That’s why I think Weiner’s piece is an important read right now. Even for Examiner subscribers, who I know from the comments sections are generally thoughtful, critical, and skeptical when it comes to consuming news. No matter how free we feel we are from the sway of misleading media, we should constantly check ourselves, whether we’re sharing something because it confirms what we believe to be true or it evokes an emotional response. It’s important to scrutinize the publications we get our news from — yes, even this one — and to search for stories and opinions outside our online echo chambers and personal group of friends. Before you share something because it makes you angry or it seems outrageous, compare it with other reports, check the background of the author and the organization that’s publishing the story. I’m sure I’m preaching to the choir for a lot of readers here, but it’s a message worth reemphasizing.
We can have differing opinions on a myriad of issues, but it’s essential we derive those opinions from a shared reality. The more of us who continue to practice and sharpen our critical thinking, the more immune we will become as a society to the harmful effects of fake news:
Citizens formed in this tradition of education will still be exposed to and susceptible to disinformation. But they will have the capacity and, equally important, the motivation to confront it. Nor does it excuse media companies from responsibility for transmitting disinformation.
We need to match our focus on the supply of misinformation with a focus on the demand for it. A society of information consumers, content in their padded and custom-built realities, cannot be rescued merely by reforming social media. That is the equivalent of responding to a pandemic of viral disinformation by treating each infection only as it occurs. The goal should be herd immunity, achieved by educating citizens capable of — and interested in — careful thought.
Something to consider as we head into 2021.
A couple weeks ago I asked how Halifax might reimagine itself to encourage outdoor activity and community in the winter.
Mostly I wondered what Halifax could become in future winters, but there’s exciting outdoor news right now: the centrepiece of the city’s current winter infrastructure, the Oval, is back up and running. COVID-19 restrictions mean you have to book your skate ahead of time now, but at least the pandemic hasn’t cancelled it entirely. I’m surprised how elated I was to see skaters on the common yesterday. It just looked so beautifully normal.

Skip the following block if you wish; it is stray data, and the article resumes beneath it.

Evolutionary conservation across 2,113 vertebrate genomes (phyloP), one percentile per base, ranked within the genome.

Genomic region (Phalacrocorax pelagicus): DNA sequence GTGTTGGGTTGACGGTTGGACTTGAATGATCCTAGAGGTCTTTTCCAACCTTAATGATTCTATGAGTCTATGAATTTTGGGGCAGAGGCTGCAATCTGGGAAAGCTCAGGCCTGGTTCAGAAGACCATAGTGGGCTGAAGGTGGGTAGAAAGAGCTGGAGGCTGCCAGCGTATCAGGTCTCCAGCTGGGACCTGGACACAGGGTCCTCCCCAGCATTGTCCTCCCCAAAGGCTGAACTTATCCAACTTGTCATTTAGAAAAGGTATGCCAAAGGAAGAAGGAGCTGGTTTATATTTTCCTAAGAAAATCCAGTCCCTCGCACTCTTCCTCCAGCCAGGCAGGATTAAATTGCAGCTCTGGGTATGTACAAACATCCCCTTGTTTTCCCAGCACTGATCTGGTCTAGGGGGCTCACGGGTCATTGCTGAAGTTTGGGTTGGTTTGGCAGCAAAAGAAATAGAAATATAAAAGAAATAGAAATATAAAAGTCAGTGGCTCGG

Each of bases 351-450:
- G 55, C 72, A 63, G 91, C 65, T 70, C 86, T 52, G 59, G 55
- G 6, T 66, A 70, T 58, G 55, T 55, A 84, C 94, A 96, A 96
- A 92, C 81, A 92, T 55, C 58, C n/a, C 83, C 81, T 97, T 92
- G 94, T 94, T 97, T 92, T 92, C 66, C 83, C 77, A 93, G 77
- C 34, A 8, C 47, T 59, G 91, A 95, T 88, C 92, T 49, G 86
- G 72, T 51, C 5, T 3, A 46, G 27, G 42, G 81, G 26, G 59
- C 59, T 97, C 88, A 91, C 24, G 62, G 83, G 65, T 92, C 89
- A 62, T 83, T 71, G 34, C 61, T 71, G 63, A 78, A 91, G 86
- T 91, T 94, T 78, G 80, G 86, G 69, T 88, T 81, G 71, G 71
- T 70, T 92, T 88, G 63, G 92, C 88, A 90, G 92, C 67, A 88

If you want to book a time or check out the status, check out the Oval’s information page here.
If you’re looking to get on some natural ice, where no prior-scheduling is required, you’ll have to wait a little longer. Rivers and lakes still need a little more sustained cold to be shinny-ready.
You can stay updated on conditions online. HRM checks ice thickness for a few surrounding bodies of water, but another great resource is Nor-easter Natural Ice. It’s a local group that promotes natural ice skating in the winter, sells gear, and holds training sessions on ice safety. But their most valuable resource, in my opinion, is the online community of locals that post regular updates on their hometown ponds, rivers, and lakes.
Through their email list and Facebook page, they’ve helped me get out skating more than I had in previous years by posting ice updates around the province as conditions change. It can be a gamble driving to a lake in the middle of nowhere, hoping it’s in good condition for skating. It’s definitely deterred me from going out in the past. I’m more likely to try my luck if I’ve seen pictures of people on the ice that day — their posts make it so much easier to get out.
The updates are community-driven, so the actual safety and thickness of the ice is still something you should check yourself, but it’s a very helpful guide. It turned me on to Black River Lake in the Valley, where I’ve enjoyed some of the best outdoor skating of my life. Just kilometres of glass-smooth ice I never would’ve known about if I hadn’t seen local skaters post pictures of it online in real-time.
No one’s found any skateable ice in the province yet, unfortunately. And one of the more recent posts on the group’s Facebook page links to a study from the journal Geophysical Research Letters that found more lakes in the Northern hemisphere are expected to be ice-free through the winter as the climate warms. A Canadian winter without ice is an unsettling prospect. I hope this isn’t one of those winters.
I at least got out on my cross-country skis a few times this week. Enjoy this batch of snow while it lasts!
North West Planning Advisory Committee (Wednesday, 7pm) — virtual meeting
Women’s Advisory Committee (Thursday, 4pm) — virtual meeting
Harbour East-Marine Drive Community Council (Thursday, 6pm) — virtual meeting with a live webcast
No public events.
Teaching The Marrow Thieves (Thursday, 2pm) — A Pedagogical Roundtable with Andrew Brown, Brian Gillis, Aiden Tait and Erin Wunker, moderated by Margaret Robinson. E-book, info and link here.
In the harbour
09:00: APL Southampton, container ship, arrives at Pier 41 from Colombo, Sri Lanka
15:00: Budapest Bridge, container ship, sails from Fairview Cove for Rotterdam
21:00: Augusta Luna, cargo ship, arrives at Pier 31 from Moa, Cuba
The World Junior Championship is over. I’m glad I didn’t force myself to stay up past midnight for the 3rd period. Better luck next year, Canada!